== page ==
“I knew that she had beaten Sarah Jane, so that she had to be in fine form,” El Tayeb said of Ibrahim. “But to be honest, we practice all the time, and her game in a real match is five times as it is in practice, so she caught me completely by surprise tonight.
“At the end of the second and in the third, I thought I was losing the match. So to come out as the winner, is unbelievable.”
The result sees El Tayeb progress to the U.S. Open quarterfinals for the first time since her 2015 final run.
“Going 2/1 down is not an ideal situation, and I was sure she would have taken a lot of confidence out of it.,” El Tayeb said. “So I told myself, try to hit the ball as hard as you can, and keep it to the back, don’t do anything silly.
“Thankfully it was a flip of a coin at the end, and I’m very happy it went my way.”
Top seed and World #1 Nour El Sherbini had an easy passage to her fourth U.S. Open quarter-final in a row as Enngland’s Victoria Lust pulled up injured early in the second game.
The Egyptian dominated a quick first game, winning it 11-2, and at 7-2 Lust, who apparently awoke this morning suffering from a trapped nerve in her back, offered her hand to concede the match.
“It’s not the way you want to finish a match, but I’m back in the quarter-finals,” said Sherbini. “I’m sure it will be a tough match but hopefully everyone will enjoy it!”
2007 U.S. Open champion Nick Matthew got down to business for his second round match against France’s Gregoire Marche, who pulled off a thrilling five-game comeback in the first round.
Matthew took the first two games and then recovered from an early third game deficit to lead 9-6 in the third —the same scoreline that saw the world No. 26 spark his first-round comeback.
Marche couldn’t do the same against Matthew though, as the number three seed pushed on to claim the match 11-8, 11-6, 11-6 in forty-eight minutes.
“I played pretty well the first round, but then I’ve got to do it against a high caliber player in the next round, and if you go further and further in a tournament, that caliber player goes up and up as the rankings get tougher,” Matthew said.
“You saw that in the second game with Greg, he’s a very tough player and I managed to just control the stage and the way I played.”
The Englishman, playing in his 12th and last U.S. Open, will play his 12th quarter-final on Wednesday.
Defending champion Mohamed Elshorbagy – now the highest remaining seed in the event – continued his impressive start to the tournament with an interrupted win over compatriot Mohamed Abouelghar.
Elshorbagy had the upper hand in a first game that was interrupted by frequent court maintenance due to the humidity and sweat causing problems on the floor. Shorbagy took the first 11-8, but at 3-1 to Abouelghar in the second the decision was taken to suspend the match to allow the air conditioning to improve court conditions.
Play resumed after around half an hour, and Abouelghar continued to advance, levelling the match 11-7. It was all Shorbagy in the next two games, powering through the third 11-2 and moving ahead to claim a commanding lead in the fourth.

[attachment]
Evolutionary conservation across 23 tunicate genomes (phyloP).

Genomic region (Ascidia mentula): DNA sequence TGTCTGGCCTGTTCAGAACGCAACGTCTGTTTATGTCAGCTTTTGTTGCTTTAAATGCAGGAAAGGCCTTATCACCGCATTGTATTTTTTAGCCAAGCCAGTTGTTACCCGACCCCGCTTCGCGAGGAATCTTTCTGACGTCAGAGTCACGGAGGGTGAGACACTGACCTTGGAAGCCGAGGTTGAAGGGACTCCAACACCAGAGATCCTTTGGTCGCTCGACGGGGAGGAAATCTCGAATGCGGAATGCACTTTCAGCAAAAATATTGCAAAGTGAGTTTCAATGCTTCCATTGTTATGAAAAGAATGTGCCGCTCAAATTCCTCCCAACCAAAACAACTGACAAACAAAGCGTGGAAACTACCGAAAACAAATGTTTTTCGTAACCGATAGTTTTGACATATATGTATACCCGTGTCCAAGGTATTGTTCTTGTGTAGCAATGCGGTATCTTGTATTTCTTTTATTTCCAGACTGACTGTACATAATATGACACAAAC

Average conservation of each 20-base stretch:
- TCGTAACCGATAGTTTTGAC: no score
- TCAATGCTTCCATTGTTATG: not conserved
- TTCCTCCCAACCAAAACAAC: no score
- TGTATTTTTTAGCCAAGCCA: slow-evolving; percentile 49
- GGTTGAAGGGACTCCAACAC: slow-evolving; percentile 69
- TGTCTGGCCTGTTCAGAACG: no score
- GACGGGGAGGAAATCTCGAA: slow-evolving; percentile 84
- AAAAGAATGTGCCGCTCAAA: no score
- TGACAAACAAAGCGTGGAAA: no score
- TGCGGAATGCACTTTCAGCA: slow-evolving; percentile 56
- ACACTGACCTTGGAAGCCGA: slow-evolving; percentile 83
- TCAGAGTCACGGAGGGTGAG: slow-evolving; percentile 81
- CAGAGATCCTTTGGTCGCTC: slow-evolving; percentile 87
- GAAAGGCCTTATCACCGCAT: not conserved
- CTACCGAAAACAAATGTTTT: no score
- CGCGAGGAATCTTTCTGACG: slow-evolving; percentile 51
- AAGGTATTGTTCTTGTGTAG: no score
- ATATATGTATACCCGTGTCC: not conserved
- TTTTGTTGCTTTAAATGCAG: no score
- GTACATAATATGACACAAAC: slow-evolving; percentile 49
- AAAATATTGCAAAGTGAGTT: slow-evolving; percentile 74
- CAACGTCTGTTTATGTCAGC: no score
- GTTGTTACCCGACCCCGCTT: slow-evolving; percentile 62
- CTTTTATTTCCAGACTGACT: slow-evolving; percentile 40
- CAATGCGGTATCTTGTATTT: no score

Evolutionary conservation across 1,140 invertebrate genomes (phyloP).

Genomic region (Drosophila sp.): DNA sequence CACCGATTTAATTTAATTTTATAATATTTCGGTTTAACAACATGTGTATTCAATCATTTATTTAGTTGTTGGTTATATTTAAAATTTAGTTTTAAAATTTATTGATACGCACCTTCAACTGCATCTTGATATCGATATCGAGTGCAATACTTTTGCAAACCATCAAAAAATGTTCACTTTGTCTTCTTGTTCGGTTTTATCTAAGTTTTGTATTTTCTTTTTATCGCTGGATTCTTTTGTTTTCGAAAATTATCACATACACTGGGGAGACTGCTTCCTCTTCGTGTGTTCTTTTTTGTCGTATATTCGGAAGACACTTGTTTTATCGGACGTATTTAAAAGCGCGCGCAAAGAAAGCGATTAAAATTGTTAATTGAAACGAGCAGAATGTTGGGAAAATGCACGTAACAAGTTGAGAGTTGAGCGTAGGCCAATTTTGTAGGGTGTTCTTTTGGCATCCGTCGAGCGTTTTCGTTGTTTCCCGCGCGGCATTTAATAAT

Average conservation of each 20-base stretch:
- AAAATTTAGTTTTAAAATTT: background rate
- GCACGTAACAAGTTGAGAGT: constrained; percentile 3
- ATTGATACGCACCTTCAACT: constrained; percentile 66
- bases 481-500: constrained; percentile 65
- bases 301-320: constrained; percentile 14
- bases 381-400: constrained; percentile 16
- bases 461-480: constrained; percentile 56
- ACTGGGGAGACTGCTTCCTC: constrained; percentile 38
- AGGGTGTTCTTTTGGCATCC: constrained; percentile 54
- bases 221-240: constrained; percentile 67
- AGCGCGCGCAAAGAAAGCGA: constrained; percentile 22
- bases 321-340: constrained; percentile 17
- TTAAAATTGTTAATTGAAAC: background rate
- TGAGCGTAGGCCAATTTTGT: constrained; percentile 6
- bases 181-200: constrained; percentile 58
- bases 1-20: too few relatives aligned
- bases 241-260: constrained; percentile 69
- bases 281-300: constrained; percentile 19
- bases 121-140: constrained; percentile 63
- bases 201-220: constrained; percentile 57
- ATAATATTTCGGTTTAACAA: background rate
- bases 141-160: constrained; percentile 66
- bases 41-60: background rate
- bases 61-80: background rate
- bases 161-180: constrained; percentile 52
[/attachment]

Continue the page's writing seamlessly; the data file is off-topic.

Abouelghar reduced the deficit, but there was to be no comeback here as Elshorbagy advanced 11-6 to his eighth successive U.S. Open quarter-final.
“He has been playing well and recently won in Macau, so he is young, hungry and a really talented player and so I’m really pleased to come through in four today and I finished the match very strongly, getting my concentration level up from 4-all, that was when I had to take charge.”
Annie Au achieved two milestones in her match against three-time U.S. Open champion Nicol David—her first victory against David in their eighteenth PSA match up and her first career victory on the U.S. Open ASB GlassCourt.
The Hong Kong world No. 17 was shooting the lights out in the first two games, opening each with 5-0 leads, and nearly flawlessly executing her volleys and drops to move David around the court and close out the points in the front of the court.
David, the eight-time world champion and world No. 6, appeared to be on the brink of a swift defeat but regained her composure while Au’s accuracy began to fade in the third and fourth.
The momentum shifted again in the fifth when Au’s shot-making got back on target as the world no. 9 clinched the match 11-7 after fifty-six minutes.
“I’m so happy to have finally won against Nicol! We’ve played so many times over the years, she’s beaten me every time in PSA and in Asian games, Asian Champs, Asian Teams, and I’d never even taken her to five games before!” Au said.
“I started off sticking to the game plan my coach had given me and it worked well. But Nicol is such a fighter, and she came back, I made some errors and didn’t stick to the plan when I was a few points ahead in the fourth.
“My coach told me at the start of the fifth that this was the start of the match, just start again, I did, and I’m so happy it worked!
“I’d planned to leave tomorrow so I have to change my travel arrangements, but that’s ok, I’m really happy!”
Simon Rosner finished off a long day at Drexel with victory over Mexico’s Cesar Salazar, who yesterday took out James Willstrop.
The German was always ahead in the first two games, and held match ball in the third only to see Salazar determinedly pull a game back.
The comeback fizzled out in the third though, as Rosner romped ahead.
“It’s vital in that kind of situation to get a good start.
“Mentally to focus from the beginning and get your length in and I think that was the difference from the game before, he picked me off with his speed and I just tried to get my balls deep in the corners and that helped.”